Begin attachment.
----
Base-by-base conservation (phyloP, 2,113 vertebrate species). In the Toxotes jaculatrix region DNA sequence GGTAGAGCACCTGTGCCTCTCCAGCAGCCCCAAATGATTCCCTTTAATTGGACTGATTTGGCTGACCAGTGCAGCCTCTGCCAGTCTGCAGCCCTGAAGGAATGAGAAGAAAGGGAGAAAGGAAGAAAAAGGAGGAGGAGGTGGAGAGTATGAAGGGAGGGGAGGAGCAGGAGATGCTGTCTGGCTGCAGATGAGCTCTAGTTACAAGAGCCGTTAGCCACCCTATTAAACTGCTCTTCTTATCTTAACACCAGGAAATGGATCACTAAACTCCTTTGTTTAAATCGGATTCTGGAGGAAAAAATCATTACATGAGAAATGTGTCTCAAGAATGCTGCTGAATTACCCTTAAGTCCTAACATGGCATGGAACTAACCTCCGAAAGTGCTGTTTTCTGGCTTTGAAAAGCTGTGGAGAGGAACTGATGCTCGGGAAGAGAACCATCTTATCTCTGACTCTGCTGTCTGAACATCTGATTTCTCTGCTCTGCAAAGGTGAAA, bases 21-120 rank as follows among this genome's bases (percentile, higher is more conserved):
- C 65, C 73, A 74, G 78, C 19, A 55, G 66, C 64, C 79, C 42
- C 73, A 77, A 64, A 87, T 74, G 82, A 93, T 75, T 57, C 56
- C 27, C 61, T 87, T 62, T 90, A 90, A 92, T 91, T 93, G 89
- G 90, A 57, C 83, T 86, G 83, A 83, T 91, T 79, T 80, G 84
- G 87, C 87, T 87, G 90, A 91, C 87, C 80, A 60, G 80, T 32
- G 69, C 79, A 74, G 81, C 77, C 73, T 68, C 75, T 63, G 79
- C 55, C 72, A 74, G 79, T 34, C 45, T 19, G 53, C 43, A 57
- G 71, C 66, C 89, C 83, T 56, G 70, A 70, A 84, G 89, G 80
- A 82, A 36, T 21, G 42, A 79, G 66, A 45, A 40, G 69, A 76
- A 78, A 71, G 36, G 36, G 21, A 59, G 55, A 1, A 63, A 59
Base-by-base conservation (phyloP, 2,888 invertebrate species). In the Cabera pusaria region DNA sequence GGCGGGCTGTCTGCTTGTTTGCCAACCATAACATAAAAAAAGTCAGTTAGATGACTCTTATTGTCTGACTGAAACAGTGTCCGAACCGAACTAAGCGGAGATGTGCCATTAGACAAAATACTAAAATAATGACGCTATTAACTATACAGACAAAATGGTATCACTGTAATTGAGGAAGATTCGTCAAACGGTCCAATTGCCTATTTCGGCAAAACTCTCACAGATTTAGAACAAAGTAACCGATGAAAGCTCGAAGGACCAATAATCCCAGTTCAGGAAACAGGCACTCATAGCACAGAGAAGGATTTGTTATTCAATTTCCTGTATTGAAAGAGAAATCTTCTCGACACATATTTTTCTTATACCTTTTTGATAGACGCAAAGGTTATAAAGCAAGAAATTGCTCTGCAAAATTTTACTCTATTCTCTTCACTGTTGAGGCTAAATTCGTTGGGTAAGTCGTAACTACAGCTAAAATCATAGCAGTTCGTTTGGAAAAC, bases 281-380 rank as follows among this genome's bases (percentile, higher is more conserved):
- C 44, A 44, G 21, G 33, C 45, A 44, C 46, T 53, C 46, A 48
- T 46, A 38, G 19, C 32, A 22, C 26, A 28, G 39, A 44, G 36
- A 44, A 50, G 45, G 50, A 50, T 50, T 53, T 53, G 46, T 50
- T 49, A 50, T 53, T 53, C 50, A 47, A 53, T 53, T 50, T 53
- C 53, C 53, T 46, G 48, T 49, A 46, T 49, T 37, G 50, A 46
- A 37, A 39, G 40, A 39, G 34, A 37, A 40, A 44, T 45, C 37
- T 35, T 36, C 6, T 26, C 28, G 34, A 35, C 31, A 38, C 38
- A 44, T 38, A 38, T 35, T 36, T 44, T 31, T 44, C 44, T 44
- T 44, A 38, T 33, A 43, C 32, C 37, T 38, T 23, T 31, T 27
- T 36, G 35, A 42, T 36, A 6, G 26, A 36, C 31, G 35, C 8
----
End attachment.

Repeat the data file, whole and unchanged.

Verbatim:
Base-by-base conservation (phyloP, 2,113 vertebrate species). In the Toxotes jaculatrix region DNA sequence GGTAGAGCACCTGTGCCTCTCCAGCAGCCCCAAATGATTCCCTTTAATTGGACTGATTTGGCTGACCAGTGCAGCCTCTGCCAGTCTGCAGCCCTGAAGGAATGAGAAGAAAGGGAGAAAGGAAGAAAAAGGAGGAGGAGGTGGAGAGTATGAAGGGAGGGGAGGAGCAGGAGATGCTGTCTGGCTGCAGATGAGCTCTAGTTACAAGAGCCGTTAGCCACCCTATTAAACTGCTCTTCTTATCTTAACACCAGGAAATGGATCACTAAACTCCTTTGTTTAAATCGGATTCTGGAGGAAAAAATCATTACATGAGAAATGTGTCTCAAGAATGCTGCTGAATTACCCTTAAGTCCTAACATGGCATGGAACTAACCTCCGAAAGTGCTGTTTTCTGGCTTTGAAAAGCTGTGGAGAGGAACTGATGCTCGGGAAGAGAACCATCTTATCTCTGACTCTGCTGTCTGAACATCTGATTTCTCTGCTCTGCAAAGGTGAAA, bases 21-120 rank as follows among this genome's bases (percentile, higher is more conserved):
- C 65, C 73, A 74, G 78, C 19, A 55, G 66, C 64, C 79, C 42
- C 73, A 77, A 64, A 87, T 74, G 82, A 93, T 75, T 57, C 56
- C 27, C 61, T 87, T 62, T 90, A 90, A 92, T 91, T 93, G 89
- G 90, A 57, C 83, T 86, G 83, A 83, T 91, T 79, T 80, G 84
- G 87, C 87, T 87, G 90, A 91, C 87, C 80, A 60, G 80, T 32
- G 69, C 79, A 74, G 81, C 77, C 73, T 68, C 75, T 63, G 79
- C 55, C 72, A 74, G 79, T 34, C 45, T 19, G 53, C 43, A 57
- G 71, C 66, C 89, C 83, T 56, G 70, A 70, A 84, G 89, G 80
- A 82, A 36, T 21, G 42, A 79, G 66, A 45, A 40, G 69, A 76
- A 78, A 71, G 36, G 36, G 21, A 59, G 55, A 1, A 63, A 59
Base-by-base conservation (phyloP, 2,888 invertebrate species). In the Cabera pusaria region DNA sequence GGCGGGCTGTCTGCTTGTTTGCCAACCATAACATAAAAAAAGTCAGTTAGATGACTCTTATTGTCTGACTGAAACAGTGTCCGAACCGAACTAAGCGGAGATGTGCCATTAGACAAAATACTAAAATAATGACGCTATTAACTATACAGACAAAATGGTATCACTGTAATTGAGGAAGATTCGTCAAACGGTCCAATTGCCTATTTCGGCAAAACTCTCACAGATTTAGAACAAAGTAACCGATGAAAGCTCGAAGGACCAATAATCCCAGTTCAGGAAACAGGCACTCATAGCACAGAGAAGGATTTGTTATTCAATTTCCTGTATTGAAAGAGAAATCTTCTCGACACATATTTTTCTTATACCTTTTTGATAGACGCAAAGGTTATAAAGCAAGAAATTGCTCTGCAAAATTTTACTCTATTCTCTTCACTGTTGAGGCTAAATTCGTTGGGTAAGTCGTAACTACAGCTAAAATCATAGCAGTTCGTTTGGAAAAC, bases 281-380 rank as follows among this genome's bases (percentile, higher is more conserved):
- C 44, A 44, G 21, G 33, C 45, A 44, C 46, T 53, C 46, A 48
- T 46, A 38, G 19, C 32, A 22, C 26, A 28, G 39, A 44, G 36
- A 44, A 50, G 45, G 50, A 50, T 50, T 53, T 53, G 46, T 50
- T 49, A 50, T 53, T 53, C 50, A 47, A 53, T 53, T 50, T 53
- C 53, C 53, T 46, G 48, T 49, A 46, T 49, T 37, G 50, A 46
- A 37, A 39, G 40, A 39, G 34, A 37, A 40, A 44, T 45, C 37
- T 35, T 36, C 6, T 26, C 28, G 34, A 35, C 31, A 38, C 38
- A 44, T 38, A 38, T 35, T 36, T 44, T 31, T 44, C 44, T 44
- T 44, A 38, T 33, A 43, C 32, C 37, T 38, T 23, T 31, T 27
- T 36, G 35, A 42, T 36, A 6, G 26, A 36, C 31, G 35, C 8